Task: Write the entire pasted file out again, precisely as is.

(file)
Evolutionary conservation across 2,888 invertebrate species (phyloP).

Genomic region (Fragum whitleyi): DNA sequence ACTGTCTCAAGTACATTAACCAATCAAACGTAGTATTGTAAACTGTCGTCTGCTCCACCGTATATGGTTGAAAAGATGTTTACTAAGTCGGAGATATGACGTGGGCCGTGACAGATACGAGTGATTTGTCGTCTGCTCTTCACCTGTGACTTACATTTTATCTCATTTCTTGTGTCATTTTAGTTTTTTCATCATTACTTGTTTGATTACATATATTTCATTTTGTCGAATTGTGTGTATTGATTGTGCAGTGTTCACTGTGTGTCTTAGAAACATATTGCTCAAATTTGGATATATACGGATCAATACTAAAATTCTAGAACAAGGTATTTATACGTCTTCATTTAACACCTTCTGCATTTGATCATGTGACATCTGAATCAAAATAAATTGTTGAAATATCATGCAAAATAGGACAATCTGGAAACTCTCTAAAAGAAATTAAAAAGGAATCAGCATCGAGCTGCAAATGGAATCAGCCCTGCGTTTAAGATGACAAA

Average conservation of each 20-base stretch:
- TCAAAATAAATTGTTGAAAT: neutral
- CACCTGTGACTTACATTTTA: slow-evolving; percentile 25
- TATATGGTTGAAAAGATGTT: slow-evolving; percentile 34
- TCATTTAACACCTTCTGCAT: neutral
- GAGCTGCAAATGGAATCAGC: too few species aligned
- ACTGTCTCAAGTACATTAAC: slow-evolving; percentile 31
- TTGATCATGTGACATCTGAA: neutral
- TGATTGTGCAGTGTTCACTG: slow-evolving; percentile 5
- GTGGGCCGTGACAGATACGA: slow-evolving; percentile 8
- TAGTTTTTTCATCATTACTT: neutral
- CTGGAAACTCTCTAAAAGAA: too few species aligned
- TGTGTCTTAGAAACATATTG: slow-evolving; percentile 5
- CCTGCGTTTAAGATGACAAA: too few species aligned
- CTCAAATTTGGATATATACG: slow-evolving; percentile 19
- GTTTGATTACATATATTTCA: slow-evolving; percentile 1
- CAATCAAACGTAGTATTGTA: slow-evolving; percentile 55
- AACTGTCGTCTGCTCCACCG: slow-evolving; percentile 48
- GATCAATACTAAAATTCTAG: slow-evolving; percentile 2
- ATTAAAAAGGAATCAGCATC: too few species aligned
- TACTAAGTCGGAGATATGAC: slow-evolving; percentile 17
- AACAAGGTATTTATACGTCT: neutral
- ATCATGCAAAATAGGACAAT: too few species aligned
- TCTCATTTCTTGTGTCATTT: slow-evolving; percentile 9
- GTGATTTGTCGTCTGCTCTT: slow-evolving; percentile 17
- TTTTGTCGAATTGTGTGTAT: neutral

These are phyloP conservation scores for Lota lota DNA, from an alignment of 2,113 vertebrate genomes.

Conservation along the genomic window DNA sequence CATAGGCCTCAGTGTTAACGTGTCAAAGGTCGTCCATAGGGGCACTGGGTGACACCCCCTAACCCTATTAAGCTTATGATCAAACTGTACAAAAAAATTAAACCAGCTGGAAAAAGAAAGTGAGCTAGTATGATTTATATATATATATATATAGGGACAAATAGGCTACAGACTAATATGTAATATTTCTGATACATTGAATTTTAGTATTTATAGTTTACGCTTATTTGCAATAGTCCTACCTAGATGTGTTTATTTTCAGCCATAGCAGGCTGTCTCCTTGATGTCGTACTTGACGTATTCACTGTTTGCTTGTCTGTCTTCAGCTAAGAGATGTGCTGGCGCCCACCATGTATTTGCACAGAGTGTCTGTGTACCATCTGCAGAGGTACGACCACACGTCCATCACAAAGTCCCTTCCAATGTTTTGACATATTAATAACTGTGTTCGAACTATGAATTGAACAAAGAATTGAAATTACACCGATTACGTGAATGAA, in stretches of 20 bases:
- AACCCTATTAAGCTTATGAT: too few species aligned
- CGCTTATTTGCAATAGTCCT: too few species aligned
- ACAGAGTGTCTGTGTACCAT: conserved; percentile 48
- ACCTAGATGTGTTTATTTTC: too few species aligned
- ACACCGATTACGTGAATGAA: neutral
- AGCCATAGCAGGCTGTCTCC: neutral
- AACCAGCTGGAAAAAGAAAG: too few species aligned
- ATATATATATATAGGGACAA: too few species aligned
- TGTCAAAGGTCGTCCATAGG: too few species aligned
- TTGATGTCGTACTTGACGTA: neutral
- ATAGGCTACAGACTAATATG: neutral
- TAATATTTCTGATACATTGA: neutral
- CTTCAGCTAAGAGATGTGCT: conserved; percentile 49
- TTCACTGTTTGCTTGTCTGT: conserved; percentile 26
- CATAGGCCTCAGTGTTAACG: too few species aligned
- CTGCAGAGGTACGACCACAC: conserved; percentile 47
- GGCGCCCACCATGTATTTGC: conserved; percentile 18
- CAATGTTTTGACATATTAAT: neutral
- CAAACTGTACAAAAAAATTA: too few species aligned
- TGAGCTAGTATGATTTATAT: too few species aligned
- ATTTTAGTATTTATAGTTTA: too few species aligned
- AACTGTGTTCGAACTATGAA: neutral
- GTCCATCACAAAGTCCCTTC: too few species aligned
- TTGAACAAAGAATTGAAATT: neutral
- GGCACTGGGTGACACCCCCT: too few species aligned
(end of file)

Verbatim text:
Evolutionary conservation across 2,888 invertebrate species (phyloP).

Genomic region (Fragum whitleyi): DNA sequence ACTGTCTCAAGTACATTAACCAATCAAACGTAGTATTGTAAACTGTCGTCTGCTCCACCGTATATGGTTGAAAAGATGTTTACTAAGTCGGAGATATGACGTGGGCCGTGACAGATACGAGTGATTTGTCGTCTGCTCTTCACCTGTGACTTACATTTTATCTCATTTCTTGTGTCATTTTAGTTTTTTCATCATTACTTGTTTGATTACATATATTTCATTTTGTCGAATTGTGTGTATTGATTGTGCAGTGTTCACTGTGTGTCTTAGAAACATATTGCTCAAATTTGGATATATACGGATCAATACTAAAATTCTAGAACAAGGTATTTATACGTCTTCATTTAACACCTTCTGCATTTGATCATGTGACATCTGAATCAAAATAAATTGTTGAAATATCATGCAAAATAGGACAATCTGGAAACTCTCTAAAAGAAATTAAAAAGGAATCAGCATCGAGCTGCAAATGGAATCAGCCCTGCGTTTAAGATGACAAA

Average conservation of each 20-base stretch:
- TCAAAATAAATTGTTGAAAT: neutral
- CACCTGTGACTTACATTTTA: slow-evolving; percentile 25
- TATATGGTTGAAAAGATGTT: slow-evolving; percentile 34
- TCATTTAACACCTTCTGCAT: neutral
- GAGCTGCAAATGGAATCAGC: too few species aligned
- ACTGTCTCAAGTACATTAAC: slow-evolving; percentile 31
- TTGATCATGTGACATCTGAA: neutral
- TGATTGTGCAGTGTTCACTG: slow-evolving; percentile 5
- GTGGGCCGTGACAGATACGA: slow-evolving; percentile 8
- TAGTTTTTTCATCATTACTT: neutral
- CTGGAAACTCTCTAAAAGAA: too few species aligned
- TGTGTCTTAGAAACATATTG: slow-evolving; percentile 5
- CCTGCGTTTAAGATGACAAA: too few species aligned
- CTCAAATTTGGATATATACG: slow-evolving; percentile 19
- GTTTGATTACATATATTTCA: slow-evolving; percentile 1
- CAATCAAACGTAGTATTGTA: slow-evolving; percentile 55
- AACTGTCGTCTGCTCCACCG: slow-evolving; percentile 48
- GATCAATACTAAAATTCTAG: slow-evolving; percentile 2
- ATTAAAAAGGAATCAGCATC: too few species aligned
- TACTAAGTCGGAGATATGAC: slow-evolving; percentile 17
- AACAAGGTATTTATACGTCT: neutral
- ATCATGCAAAATAGGACAAT: too few species aligned
- TCTCATTTCTTGTGTCATTT: slow-evolving; percentile 9
- GTGATTTGTCGTCTGCTCTT: slow-evolving; percentile 17
- TTTTGTCGAATTGTGTGTAT: neutral

These are phyloP conservation scores for Lota lota DNA, from an alignment of 2,113 vertebrate genomes.

Conservation along the genomic window DNA sequence CATAGGCCTCAGTGTTAACGTGTCAAAGGTCGTCCATAGGGGCACTGGGTGACACCCCCTAACCCTATTAAGCTTATGATCAAACTGTACAAAAAAATTAAACCAGCTGGAAAAAGAAAGTGAGCTAGTATGATTTATATATATATATATATAGGGACAAATAGGCTACAGACTAATATGTAATATTTCTGATACATTGAATTTTAGTATTTATAGTTTACGCTTATTTGCAATAGTCCTACCTAGATGTGTTTATTTTCAGCCATAGCAGGCTGTCTCCTTGATGTCGTACTTGACGTATTCACTGTTTGCTTGTCTGTCTTCAGCTAAGAGATGTGCTGGCGCCCACCATGTATTTGCACAGAGTGTCTGTGTACCATCTGCAGAGGTACGACCACACGTCCATCACAAAGTCCCTTCCAATGTTTTGACATATTAATAACTGTGTTCGAACTATGAATTGAACAAAGAATTGAAATTACACCGATTACGTGAATGAA, in stretches of 20 bases:
- AACCCTATTAAGCTTATGAT: too few species aligned
- CGCTTATTTGCAATAGTCCT: too few species aligned
- ACAGAGTGTCTGTGTACCAT: conserved; percentile 48
- ACCTAGATGTGTTTATTTTC: too few species aligned
- ACACCGATTACGTGAATGAA: neutral
- AGCCATAGCAGGCTGTCTCC: neutral
- AACCAGCTGGAAAAAGAAAG: too few species aligned
- ATATATATATATAGGGACAA: too few species aligned
- TGTCAAAGGTCGTCCATAGG: too few species aligned
- TTGATGTCGTACTTGACGTA: neutral
- ATAGGCTACAGACTAATATG: neutral
- TAATATTTCTGATACATTGA: neutral
- CTTCAGCTAAGAGATGTGCT: conserved; percentile 49
- TTCACTGTTTGCTTGTCTGT: conserved; percentile 26
- CATAGGCCTCAGTGTTAACG: too few species aligned
- CTGCAGAGGTACGACCACAC: conserved; percentile 47
- GGCGCCCACCATGTATTTGC: conserved; percentile 18
- CAATGTTTTGACATATTAAT: neutral
- CAAACTGTACAAAAAAATTA: too few species aligned
- TGAGCTAGTATGATTTATAT: too few species aligned
- ATTTTAGTATTTATAGTTTA: too few species aligned
- AACTGTGTTCGAACTATGAA: neutral
- GTCCATCACAAAGTCCCTTC: too few species aligned
- TTGAACAAAGAATTGAAATT: neutral
- GGCACTGGGTGACACCCCCT: too few species aligned